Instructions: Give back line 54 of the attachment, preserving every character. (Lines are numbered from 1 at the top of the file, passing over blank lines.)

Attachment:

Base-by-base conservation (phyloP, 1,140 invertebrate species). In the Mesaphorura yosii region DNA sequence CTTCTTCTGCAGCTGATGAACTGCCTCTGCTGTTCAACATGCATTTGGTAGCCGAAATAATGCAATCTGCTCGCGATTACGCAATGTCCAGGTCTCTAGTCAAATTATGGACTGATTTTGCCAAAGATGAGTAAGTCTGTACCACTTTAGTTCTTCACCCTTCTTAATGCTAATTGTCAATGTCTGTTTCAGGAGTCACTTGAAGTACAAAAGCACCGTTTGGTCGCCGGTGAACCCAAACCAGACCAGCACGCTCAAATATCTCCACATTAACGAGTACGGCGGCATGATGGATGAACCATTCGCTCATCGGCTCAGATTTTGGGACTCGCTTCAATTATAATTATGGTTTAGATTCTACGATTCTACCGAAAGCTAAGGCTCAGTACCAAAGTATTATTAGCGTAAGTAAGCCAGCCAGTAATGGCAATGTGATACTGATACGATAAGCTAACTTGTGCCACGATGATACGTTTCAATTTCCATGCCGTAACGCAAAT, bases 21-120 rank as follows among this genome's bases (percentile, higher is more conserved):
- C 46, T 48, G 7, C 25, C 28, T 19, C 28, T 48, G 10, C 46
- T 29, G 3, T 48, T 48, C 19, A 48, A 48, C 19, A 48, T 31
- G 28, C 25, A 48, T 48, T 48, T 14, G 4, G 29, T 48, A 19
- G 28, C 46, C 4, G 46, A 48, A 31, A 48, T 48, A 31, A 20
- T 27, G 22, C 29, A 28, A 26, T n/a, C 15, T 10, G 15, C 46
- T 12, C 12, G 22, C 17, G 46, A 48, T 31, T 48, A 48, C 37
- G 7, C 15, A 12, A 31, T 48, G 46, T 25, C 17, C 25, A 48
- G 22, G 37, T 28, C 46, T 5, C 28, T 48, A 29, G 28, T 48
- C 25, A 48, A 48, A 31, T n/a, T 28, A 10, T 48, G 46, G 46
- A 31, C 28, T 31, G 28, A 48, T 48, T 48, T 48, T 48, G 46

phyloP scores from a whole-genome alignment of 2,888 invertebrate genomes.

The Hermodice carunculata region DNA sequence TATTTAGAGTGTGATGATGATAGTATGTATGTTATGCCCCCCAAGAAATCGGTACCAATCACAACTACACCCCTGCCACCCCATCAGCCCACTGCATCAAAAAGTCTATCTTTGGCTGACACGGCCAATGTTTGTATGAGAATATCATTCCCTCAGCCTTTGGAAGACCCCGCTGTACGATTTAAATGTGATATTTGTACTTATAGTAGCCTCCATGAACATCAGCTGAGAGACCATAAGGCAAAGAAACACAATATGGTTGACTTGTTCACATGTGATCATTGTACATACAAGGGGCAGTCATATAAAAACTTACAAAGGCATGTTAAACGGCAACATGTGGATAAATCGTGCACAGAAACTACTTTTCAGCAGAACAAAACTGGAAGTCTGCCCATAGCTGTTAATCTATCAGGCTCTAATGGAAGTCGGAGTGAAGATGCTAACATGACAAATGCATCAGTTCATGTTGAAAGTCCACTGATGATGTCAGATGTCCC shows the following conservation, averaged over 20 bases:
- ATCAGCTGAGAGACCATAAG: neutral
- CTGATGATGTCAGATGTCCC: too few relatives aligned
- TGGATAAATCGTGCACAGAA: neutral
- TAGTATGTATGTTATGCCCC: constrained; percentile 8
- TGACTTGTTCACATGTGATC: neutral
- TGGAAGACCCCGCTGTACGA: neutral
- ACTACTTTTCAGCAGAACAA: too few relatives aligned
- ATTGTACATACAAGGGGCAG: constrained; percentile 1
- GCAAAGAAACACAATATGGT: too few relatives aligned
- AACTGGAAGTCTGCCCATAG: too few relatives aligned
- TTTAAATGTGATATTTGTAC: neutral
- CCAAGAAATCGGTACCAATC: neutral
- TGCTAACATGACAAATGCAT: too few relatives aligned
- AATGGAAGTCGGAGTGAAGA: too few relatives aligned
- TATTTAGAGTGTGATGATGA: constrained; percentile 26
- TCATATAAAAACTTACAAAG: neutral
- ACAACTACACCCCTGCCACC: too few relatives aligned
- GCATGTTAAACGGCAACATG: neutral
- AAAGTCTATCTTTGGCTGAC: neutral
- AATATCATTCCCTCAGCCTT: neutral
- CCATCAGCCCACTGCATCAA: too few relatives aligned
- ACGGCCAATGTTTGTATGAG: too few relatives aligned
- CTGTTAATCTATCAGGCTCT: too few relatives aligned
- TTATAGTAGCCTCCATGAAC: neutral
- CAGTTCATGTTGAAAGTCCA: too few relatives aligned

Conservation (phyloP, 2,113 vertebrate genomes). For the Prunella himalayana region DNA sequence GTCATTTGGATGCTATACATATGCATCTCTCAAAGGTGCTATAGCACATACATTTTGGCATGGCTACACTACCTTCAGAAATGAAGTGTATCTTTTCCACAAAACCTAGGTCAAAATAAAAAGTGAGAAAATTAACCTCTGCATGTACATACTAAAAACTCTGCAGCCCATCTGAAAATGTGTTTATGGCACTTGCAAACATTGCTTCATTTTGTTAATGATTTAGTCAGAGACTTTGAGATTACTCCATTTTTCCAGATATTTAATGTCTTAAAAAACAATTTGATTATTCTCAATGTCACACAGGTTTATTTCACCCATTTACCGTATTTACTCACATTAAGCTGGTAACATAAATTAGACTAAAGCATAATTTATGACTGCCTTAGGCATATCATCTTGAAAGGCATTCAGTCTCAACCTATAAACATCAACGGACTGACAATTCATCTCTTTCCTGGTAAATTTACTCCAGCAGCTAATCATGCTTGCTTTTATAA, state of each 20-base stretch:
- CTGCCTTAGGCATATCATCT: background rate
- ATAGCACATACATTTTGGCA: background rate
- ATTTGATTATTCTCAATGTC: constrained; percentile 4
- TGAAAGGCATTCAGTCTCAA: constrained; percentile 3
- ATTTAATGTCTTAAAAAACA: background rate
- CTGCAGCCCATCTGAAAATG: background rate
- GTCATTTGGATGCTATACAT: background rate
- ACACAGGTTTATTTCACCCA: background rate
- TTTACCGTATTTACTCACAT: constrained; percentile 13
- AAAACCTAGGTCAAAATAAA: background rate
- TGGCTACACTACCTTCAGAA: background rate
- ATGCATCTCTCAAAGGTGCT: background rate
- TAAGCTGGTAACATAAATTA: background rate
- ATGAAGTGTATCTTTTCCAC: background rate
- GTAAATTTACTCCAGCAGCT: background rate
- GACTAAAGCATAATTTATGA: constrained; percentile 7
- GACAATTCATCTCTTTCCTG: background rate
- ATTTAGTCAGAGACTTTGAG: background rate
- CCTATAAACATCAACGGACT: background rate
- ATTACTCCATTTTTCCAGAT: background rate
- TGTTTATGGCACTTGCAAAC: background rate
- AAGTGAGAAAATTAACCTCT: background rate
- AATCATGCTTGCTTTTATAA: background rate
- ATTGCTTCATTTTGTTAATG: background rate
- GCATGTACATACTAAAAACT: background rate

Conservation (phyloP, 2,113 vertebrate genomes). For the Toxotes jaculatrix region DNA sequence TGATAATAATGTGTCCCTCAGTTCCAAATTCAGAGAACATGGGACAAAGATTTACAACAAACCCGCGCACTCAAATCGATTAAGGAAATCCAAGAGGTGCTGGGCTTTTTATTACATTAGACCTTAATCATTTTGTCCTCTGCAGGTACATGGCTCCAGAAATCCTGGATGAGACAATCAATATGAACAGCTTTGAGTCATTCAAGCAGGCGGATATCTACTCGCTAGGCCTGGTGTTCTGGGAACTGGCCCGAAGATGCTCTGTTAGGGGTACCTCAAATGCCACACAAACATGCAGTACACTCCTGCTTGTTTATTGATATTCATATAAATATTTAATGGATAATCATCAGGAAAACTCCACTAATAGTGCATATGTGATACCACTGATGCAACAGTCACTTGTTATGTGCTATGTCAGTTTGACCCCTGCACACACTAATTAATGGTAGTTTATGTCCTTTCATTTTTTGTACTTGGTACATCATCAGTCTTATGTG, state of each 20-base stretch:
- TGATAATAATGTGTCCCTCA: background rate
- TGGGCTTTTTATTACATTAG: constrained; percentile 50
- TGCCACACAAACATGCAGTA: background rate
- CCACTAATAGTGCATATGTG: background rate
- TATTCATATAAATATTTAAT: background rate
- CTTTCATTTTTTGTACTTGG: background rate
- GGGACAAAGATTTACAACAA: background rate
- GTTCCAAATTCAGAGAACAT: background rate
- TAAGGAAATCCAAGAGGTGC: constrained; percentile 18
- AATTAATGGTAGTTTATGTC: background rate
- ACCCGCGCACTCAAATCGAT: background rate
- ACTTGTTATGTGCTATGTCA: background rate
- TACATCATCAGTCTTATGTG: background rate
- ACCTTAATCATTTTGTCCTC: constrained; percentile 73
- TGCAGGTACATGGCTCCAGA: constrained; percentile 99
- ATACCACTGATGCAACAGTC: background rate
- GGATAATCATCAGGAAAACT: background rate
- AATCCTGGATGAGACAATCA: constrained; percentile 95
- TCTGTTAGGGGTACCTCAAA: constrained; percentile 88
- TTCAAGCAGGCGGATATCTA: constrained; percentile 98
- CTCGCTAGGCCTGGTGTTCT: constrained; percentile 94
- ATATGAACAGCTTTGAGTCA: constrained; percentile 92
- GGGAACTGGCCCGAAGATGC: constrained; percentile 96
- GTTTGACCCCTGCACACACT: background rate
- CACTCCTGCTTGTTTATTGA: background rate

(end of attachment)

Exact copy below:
- GTAAATTTACTCCAGCAGCT: background rate